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As Is, Finborough Theatre

William M. Hoffman 
Directed by Andrew Keates 

Pros: Seamless staging and impassioned acting.

Cons: Almost zero, although being ultra-picky, I’ll say there was scope for the emotional scenes to be cranked up even more.

Our Verdict: A virtually faultless production, with a gripping and well-structured storyline and exhilarating performances.

Courtesy of Finborough Theatre

On Wednesday, Stephen Fry published an open letter to David Cameron and the International Olympic Committee, urging them to take action against the violent anti-gay laws of Russia, the host of next year’s Winter Olympics. Tonight, he was sitting a few rows in front of me at the Finborough Theatre, watching Arion Productions’ revival of As Is, a play about AIDS-infected gay men dealing with the stigma attached to the disease (and their sexuality). I just hope his weekend is looking a little more chilled.

Of course any human rights’ violation is worth fighting against, and plays like this offer a valuable and personal insight into how certain groups have struggled against prejudice and hardship. Set in New York in the early 80s, it tells the story of Rich (Tom Colley) and his recently ditched but reconciled lover Saul (David Poynor). Rich, a care-free and hedonistic writer, has just heard the news every gay New Yorker living at the time dreaded: no, Diana Ross hasn’t cancelled a concert. He’s HIV positive.

Within seconds of hearing the disastrous news, key characters in his life appear on stage: Rich’s anxious but distancing BFF, his pompous homophobe brother, his hunky young home-wrecker ex, his business partner, doctors. What followed was a snappy and infused ‘multi-monologue’ that both perfectly captured the well-rounded personality of each character, but also brought to light the taboo-busting knee-jerk reactions anyone might display when faced with an AIDS-stricken close acquaintance. The cows had very much come home to roost (as I believe the old adage goes).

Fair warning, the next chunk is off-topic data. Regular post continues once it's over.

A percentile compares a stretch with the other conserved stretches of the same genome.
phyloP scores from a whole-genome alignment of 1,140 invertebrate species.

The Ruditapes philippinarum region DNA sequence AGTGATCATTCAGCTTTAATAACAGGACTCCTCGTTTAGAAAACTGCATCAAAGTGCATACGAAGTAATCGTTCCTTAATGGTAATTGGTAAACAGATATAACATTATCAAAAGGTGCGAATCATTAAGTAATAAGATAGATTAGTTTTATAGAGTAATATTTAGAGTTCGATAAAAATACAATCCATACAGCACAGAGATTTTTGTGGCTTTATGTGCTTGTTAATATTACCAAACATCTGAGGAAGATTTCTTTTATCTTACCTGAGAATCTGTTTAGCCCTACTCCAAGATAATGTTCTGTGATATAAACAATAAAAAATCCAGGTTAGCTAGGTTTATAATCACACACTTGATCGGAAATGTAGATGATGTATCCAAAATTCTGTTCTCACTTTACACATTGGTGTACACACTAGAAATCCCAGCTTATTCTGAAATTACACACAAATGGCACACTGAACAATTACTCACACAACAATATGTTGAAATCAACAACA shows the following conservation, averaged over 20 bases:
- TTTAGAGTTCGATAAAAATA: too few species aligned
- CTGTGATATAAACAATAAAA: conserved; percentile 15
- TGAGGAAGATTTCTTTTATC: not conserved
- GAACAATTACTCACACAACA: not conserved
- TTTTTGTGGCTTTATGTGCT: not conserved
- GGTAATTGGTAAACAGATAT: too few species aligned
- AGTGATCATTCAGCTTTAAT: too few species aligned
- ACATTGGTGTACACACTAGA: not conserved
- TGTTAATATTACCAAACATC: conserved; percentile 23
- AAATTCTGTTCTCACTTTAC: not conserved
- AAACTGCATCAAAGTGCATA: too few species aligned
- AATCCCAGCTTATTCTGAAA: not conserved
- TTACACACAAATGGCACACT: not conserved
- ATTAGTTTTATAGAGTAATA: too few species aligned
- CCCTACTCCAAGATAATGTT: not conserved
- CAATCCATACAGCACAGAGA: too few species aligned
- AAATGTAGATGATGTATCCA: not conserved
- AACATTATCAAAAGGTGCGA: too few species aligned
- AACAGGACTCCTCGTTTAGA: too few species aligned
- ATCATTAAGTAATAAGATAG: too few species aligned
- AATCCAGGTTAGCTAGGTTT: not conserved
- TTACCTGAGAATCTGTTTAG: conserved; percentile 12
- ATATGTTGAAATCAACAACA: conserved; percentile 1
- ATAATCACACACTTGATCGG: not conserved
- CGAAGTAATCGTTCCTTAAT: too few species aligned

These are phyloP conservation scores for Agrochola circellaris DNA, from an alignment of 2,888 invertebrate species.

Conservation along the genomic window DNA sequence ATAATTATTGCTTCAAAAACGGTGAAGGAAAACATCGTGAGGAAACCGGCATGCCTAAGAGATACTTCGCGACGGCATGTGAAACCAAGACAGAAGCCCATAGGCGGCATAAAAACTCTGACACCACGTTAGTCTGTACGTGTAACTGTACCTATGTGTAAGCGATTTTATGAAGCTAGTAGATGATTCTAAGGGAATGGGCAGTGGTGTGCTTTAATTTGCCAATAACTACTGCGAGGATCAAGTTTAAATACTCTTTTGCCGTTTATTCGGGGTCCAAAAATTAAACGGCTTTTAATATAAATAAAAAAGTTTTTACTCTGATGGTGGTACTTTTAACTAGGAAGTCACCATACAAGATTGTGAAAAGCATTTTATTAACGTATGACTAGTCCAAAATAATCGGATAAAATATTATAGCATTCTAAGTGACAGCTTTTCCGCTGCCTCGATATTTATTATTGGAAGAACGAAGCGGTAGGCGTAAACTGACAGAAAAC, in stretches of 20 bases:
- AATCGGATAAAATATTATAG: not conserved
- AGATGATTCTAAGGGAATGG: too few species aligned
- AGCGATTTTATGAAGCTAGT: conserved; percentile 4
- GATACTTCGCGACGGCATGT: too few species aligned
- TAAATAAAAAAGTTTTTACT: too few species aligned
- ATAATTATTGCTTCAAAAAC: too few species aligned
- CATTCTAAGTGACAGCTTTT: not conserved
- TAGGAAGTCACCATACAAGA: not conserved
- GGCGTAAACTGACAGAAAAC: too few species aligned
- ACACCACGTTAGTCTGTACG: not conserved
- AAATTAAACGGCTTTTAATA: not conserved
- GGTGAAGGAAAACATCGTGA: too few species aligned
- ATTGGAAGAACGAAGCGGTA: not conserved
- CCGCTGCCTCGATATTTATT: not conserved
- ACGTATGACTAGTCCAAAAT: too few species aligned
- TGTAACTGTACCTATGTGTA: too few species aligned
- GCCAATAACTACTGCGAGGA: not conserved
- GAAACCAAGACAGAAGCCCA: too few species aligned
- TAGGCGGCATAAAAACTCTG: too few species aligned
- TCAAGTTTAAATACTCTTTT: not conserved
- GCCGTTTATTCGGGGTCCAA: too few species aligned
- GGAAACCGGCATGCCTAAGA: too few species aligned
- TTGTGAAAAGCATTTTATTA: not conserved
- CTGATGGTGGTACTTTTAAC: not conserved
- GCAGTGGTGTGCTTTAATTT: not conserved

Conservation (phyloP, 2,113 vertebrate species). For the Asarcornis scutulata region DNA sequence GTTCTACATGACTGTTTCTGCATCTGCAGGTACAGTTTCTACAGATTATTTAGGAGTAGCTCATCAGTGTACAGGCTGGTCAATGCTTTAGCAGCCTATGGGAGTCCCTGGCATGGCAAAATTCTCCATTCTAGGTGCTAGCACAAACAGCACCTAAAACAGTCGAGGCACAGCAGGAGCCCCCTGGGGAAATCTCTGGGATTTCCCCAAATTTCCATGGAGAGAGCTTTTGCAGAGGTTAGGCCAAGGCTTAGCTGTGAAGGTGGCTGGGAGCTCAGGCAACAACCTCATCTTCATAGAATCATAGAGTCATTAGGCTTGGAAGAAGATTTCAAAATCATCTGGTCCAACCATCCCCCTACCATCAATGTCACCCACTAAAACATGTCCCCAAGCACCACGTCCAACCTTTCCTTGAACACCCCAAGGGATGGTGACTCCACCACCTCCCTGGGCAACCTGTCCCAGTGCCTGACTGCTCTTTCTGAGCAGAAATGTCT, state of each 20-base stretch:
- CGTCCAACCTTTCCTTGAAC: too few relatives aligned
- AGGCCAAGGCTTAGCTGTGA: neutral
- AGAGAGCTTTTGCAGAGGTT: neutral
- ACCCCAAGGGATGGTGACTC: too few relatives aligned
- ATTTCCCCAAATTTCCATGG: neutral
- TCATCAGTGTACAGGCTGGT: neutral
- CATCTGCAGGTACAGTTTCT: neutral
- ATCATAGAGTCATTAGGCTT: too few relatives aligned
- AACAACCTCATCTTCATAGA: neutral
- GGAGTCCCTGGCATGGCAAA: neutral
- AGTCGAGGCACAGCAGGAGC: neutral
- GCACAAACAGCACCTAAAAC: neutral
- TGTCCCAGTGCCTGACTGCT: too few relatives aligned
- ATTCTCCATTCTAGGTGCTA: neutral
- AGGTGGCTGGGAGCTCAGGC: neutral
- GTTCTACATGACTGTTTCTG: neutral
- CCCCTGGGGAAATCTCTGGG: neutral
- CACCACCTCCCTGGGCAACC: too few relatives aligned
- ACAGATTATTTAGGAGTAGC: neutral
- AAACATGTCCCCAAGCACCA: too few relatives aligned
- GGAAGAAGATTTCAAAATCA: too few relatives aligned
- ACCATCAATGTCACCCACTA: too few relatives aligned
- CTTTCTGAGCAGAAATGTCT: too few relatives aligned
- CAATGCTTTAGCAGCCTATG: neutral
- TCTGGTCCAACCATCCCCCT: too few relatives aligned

This piece of staging was a prime example of how slick and efficient the entire production was. And it had to be. Between them, the supporting cast of six played thirty two different roles (counting them in the programme took up a nice bit of time on the District Line, the rest was spent psyching out a giant dog). And whereas in many plays one might comment on ‘the amusingly ingenious set change’, where look! a cupboard has turned miraculously into a wardrobe!, here everything was refreshingly concealed: no musical interludes, no pregnant pauses, few if any blackouts. The story continued while the costume-switching and the slight set alterations happened without you noticing. Or caring for that matter. This production had the misdirection techniques of Copperfield, but without the cheesy music and over-the-top pizzazz (but with the tight trousers).

With such a lot on their plate, one could forgive the actors for a few slip ups, but there really weren’t any. The acting was beautifully measured, and the characters, I can’t stress enough, were excellently developed. They had the subtle depth that allowed you properly to invest in them, despite some appearing only fleetingly. The plethora of feelings experienced and emoted by Rich as he slowly transforms into a desperate wounded animal of a man really caught you between the eyes. He was unpleasant, he was selfish, he’d throw tantrums, but at the same time he was utterly pitiable. It makes you wonder how Justin Bieber sleeps at night.

But it wasn’t all doom and gloom. The play was peppered with smart one-liners, and a scene poking fun at how leather-clad cruisers pick each other up in nightclubs was a moment of quality comedy. I haven’t experienced such a fascinating window into the gay community since the time I accidentally dropped a red handkerchief during a Vauxhall roller disco.

As a standalone play, As Is is must-see viewing. But it’s more than just a play. It’s widely regarded as the first play to portray AIDS’ sufferers: warts (and lesions and blisters) and all. Although predominantly a comment on the leper-like treatment of those with the disease, the play now shows how, nearly 30 years after its premier, the so-called civilised world is still racked with the same prejudice and ignorance. It’s imperative that everyone rallies to ensure that the unfair and immoral actions of certain countries and institutions are consigned to history, to resurface only in a great little theatre such as the Finborough, as a reminder to how uncouth we all once were. One man can’t change the world. Even if that man is Stephen Fry.

Please feel free to leave your thoughts and opinions in the comments section below!

As Is runs at Finborough Theatre until 31st August 2013.
Box Office: 0844 847 1652 or book online at: .

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